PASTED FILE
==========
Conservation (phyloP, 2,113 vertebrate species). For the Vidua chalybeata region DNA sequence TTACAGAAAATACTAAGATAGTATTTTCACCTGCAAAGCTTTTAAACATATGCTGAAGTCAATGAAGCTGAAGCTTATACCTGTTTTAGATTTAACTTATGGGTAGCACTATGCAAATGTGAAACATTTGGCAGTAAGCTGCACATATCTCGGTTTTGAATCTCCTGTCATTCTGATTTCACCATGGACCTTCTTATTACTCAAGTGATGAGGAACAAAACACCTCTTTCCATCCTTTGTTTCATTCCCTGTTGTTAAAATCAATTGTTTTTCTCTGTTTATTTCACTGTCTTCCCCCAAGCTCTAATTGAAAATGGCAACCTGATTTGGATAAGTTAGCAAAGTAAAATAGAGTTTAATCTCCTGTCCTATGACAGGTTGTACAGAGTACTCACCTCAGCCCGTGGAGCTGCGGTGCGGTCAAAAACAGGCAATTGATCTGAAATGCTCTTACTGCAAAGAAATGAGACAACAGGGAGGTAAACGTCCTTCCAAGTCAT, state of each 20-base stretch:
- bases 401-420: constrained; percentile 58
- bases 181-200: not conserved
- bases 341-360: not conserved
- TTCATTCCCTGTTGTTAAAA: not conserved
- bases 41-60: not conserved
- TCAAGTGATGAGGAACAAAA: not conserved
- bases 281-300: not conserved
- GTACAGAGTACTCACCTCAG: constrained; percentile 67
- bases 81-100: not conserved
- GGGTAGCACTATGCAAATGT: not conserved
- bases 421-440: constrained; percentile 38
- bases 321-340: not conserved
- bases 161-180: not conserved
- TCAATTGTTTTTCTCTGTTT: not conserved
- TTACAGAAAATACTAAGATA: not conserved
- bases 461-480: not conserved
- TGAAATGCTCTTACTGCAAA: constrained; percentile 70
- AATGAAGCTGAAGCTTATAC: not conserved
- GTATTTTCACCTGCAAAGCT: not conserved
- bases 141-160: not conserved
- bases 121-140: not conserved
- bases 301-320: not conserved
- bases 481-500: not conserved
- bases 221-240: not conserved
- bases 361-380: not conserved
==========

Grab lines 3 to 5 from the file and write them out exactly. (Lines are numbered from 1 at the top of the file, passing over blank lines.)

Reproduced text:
- bases 181-200: not conserved
- bases 341-360: not conserved
- TTCATTCCCTGTTGTTAAAA: not conserved